Alan Jones: Alright, Josh, let me just tell you, we’re running out of time, let me just tell you what the poor bugger out there listening to you, the electricity consumer, he’s going to pay for the subsidies to wind and solar. Small scale rooftop schemes this year will add 1.2 billion dollars to electricity bills. Large scale schemes requiring electricity retailers to purchase 28.6 million certificates this year, the certificates are trading at around $85 each, that’s 2.4 billion. The combined subsidies for renewables, your government is giving it to them, 3.6 billion, which is going to be added to consumer bills, and that’s not going to make electricity dearer?

Josh Frydenberg: Well, let me tell you, we’re getting out of the subsidy business. I don’t like it, that’s why we’re going through with the national energy guarantee. But the key point here is you can’t be sentimental about the energy system, it’s changing before our very eyes.

Alan Jones: Okay, well I’m such a sentimentalist, Josh, and I’ve got to go because I’m so sentimental I’ve got to cut you off and go to the news. But nonetheless, look, it’s good to talk.

Josh Frydenberg: It’s always good to talk. Jaw-jaw is better than war-war, Alan.

Alan Jones: Jaw-jaw better than war-war. Well done. Josh Frydenberg.


Josh Frydenberg reckons that “We’re not going to continue with the subsidy mentality.”

Except that the Large-Scale Renewable Energy Target – that sits fairly and squarely within his portfolio – is set up as the largest single industry subsidy scheme, in the history of the Commonwealth, and it still has 12 years to run.

The wind and solar subsidy mentality hasn’t ended and it won’t end in 2020, either. Far from it.

The LRET target is set by s40 of the Renewable Energy (Electricity) Act 2000 (here).

Under the LRET the greatest single industry subsidy scheme of all time really only hits its straps in 2020, as the target reaches 33,000 GWh of mandated renewable energy – it runs at that rate until 2031:

 Year  Target in MWh (millions)  REC Subsidy @ $85  REC Subsidy @ $93
2018 28.637 $2,434,145,000 $2,663,241,000
2019 31.244 $2,655,740,000 $2,905,692,000
2020 33.85 $2,877,250,000 $3,148,050,000
2021 33 $2,805,000,000 $3,069,000,000
 2022 33 $2,805,000,000 $3,069,000,000
 2023 33  $2,805,000,000 $3,069,000,000
 2024 33 $2,805,000,000 $3,069,000,000
 2025 33 $2,805,000,000 $3,069,000,000
 2026 33 $2,805,000,000 $3,069,000,000
 2027 33 $2,805,000,000 $3,069,000,000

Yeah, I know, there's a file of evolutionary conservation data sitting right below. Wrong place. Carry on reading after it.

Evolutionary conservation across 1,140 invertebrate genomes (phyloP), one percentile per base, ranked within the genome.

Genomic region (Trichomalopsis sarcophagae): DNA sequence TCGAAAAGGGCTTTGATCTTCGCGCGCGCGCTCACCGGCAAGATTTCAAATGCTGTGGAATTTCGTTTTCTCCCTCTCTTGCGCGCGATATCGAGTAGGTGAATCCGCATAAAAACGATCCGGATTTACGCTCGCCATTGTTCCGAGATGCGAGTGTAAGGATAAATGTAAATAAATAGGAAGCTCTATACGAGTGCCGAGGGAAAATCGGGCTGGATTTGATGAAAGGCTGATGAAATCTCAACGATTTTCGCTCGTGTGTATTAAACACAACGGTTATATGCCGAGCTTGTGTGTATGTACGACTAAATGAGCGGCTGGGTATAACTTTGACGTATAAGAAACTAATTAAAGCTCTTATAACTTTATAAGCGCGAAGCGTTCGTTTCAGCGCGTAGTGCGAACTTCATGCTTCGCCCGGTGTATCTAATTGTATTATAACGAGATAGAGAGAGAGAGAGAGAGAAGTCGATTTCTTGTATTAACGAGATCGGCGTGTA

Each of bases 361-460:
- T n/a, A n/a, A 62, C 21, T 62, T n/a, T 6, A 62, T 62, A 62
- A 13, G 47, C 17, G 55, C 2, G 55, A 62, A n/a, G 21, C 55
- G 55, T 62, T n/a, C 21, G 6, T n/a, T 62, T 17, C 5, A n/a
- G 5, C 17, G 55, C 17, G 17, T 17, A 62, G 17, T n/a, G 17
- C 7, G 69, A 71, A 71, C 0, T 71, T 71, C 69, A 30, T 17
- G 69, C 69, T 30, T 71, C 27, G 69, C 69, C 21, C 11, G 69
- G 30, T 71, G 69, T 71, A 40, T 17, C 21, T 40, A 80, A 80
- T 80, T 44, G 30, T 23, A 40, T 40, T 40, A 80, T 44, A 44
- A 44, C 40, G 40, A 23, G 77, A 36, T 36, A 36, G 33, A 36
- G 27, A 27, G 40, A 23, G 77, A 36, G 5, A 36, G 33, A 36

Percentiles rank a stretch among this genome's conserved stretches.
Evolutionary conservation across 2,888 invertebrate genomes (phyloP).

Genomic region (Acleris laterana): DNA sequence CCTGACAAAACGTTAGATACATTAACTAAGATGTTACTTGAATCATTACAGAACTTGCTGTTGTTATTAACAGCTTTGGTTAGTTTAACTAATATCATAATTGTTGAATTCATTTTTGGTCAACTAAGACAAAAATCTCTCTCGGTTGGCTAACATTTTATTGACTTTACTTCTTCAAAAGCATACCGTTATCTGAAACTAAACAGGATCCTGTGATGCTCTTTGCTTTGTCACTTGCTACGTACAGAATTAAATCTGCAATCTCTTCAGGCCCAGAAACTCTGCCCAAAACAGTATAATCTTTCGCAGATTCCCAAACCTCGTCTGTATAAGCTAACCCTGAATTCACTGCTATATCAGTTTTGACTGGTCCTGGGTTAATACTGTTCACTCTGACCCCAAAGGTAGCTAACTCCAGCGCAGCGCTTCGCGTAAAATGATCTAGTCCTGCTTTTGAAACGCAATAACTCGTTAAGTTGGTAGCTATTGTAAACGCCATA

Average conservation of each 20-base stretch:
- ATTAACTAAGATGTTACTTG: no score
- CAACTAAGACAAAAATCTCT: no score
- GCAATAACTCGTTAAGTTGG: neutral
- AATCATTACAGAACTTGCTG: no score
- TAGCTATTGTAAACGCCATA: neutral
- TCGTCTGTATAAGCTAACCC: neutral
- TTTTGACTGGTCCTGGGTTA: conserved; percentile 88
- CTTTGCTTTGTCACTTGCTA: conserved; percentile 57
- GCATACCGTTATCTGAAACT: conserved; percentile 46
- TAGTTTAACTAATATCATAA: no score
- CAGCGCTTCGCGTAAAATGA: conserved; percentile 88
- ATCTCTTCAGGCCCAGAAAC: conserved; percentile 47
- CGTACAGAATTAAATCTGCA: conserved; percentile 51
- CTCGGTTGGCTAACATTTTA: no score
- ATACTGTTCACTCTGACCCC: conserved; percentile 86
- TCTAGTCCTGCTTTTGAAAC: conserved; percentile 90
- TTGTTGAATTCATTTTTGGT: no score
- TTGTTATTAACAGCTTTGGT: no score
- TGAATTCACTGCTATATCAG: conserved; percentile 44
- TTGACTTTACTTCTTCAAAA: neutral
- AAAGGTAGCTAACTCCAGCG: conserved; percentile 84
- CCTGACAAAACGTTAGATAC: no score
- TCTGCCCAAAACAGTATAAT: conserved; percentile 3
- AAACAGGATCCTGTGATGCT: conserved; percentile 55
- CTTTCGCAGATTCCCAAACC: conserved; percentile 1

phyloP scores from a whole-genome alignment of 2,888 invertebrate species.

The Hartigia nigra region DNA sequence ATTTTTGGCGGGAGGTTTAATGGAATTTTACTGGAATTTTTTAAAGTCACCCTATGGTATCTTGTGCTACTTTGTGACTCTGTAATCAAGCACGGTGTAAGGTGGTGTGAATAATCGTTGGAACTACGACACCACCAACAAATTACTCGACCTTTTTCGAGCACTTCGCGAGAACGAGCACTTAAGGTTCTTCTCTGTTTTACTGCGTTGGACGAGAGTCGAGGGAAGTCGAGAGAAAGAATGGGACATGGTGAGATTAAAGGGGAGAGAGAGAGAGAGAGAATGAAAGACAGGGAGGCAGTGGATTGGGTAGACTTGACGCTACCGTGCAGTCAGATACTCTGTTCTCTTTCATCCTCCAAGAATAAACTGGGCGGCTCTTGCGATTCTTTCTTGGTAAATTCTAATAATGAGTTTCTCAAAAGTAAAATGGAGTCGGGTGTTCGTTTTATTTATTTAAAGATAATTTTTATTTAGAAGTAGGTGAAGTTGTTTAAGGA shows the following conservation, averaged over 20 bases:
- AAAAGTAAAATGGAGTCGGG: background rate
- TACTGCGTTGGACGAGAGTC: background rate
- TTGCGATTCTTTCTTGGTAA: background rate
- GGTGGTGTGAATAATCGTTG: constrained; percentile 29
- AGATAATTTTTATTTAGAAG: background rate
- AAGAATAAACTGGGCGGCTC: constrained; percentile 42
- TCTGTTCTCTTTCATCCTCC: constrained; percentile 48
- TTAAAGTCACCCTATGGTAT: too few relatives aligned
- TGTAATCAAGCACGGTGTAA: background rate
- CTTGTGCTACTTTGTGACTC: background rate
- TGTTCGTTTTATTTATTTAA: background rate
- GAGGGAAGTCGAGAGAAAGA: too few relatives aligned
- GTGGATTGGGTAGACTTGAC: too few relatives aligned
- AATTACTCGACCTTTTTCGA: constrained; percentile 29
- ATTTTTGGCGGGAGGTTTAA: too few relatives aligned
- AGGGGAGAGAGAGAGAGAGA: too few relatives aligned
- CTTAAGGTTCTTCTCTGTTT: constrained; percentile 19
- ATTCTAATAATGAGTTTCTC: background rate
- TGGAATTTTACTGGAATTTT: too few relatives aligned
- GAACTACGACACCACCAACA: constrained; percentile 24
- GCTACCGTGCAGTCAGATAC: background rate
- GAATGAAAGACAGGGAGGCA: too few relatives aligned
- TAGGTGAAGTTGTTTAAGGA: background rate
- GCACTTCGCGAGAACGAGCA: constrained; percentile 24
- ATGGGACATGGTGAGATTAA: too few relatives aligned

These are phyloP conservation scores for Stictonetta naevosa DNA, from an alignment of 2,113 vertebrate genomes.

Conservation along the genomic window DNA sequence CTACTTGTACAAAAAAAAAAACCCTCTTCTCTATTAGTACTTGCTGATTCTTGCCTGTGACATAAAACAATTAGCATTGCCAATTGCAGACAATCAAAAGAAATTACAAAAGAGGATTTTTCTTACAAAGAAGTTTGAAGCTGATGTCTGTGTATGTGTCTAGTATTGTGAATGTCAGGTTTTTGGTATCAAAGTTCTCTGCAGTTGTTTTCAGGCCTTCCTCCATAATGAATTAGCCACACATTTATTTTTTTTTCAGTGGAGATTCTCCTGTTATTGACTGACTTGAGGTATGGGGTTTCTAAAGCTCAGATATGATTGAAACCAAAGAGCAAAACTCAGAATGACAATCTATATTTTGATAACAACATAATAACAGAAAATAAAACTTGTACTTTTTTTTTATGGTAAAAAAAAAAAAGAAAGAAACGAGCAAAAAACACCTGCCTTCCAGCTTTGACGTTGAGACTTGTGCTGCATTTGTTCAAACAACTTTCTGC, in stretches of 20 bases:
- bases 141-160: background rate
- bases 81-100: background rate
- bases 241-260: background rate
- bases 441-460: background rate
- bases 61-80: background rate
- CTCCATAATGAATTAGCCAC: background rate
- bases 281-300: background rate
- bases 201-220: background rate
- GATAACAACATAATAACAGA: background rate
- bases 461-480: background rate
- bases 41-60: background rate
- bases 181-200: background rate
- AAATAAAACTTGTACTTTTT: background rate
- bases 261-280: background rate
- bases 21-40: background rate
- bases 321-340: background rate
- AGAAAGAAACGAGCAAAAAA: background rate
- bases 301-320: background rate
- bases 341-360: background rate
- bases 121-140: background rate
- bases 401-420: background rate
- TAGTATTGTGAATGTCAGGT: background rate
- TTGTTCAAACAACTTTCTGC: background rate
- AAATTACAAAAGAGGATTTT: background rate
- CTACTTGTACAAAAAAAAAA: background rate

2028 33 $2,805,000,000 $3,069,000,000
 2029 33 $2,805,000,000 $3,069,000,000
 2030 33 $2,805,000,000 $3,069,000,000
Total 423.731 $36,017,135,000 $39,406,983,000


At the present time, RECs are trading at $85 each: one is issued to a wind or large-scale solar generator for every MWh dispatched to the grid.

Retailers are forced to purchase RECs, with their alternative being a fine (referred to as the “the shortfall charge” – a ‘stealth tax’ on power consumers directed to general revenue) set at $65 for every MWh the retailer falls short of the annual LRET target. The fine is not tax-deductible (where the REC as an expense is), meaning that the true cost of the shortfall penalty is $93, assuming a corporate tax rate of 30%.

It’s that relationship that led to forecast prices for RECs of $93: it would make sense for retailers to pay that amount to avoid the shortfall penalty, which would effectively cost them the same figure.

In the table above, we’ve tallied up the cost of the REC subsidy using both the current $85 and predicted $93 figures. Each year, from 2020 until 2031, 33 million RECs must be issued and surrendered to avoid the fines under the LRET.

While Malcolm Turnbull spruiks his Snowy 2.0 pumped hydro white elephant, and his hapless sidekick, Josh Frydenberg promises Nirvana under his National Energy Guarantee, the cost of the LRET (in terms of REC subsidy alone) will push $40 billion between now and the end of the greatest scam in Commonwealth history.

With an Energy Minister still pushing wind and solar as if South Australia had never happened, is it any wonder that Australian businesses and households have lost all hope?

About stopthesethings

We are a group of citizens concerned about the rapid spread of industrial wind power generation installations across Australia.


  1. Melissa Ware says: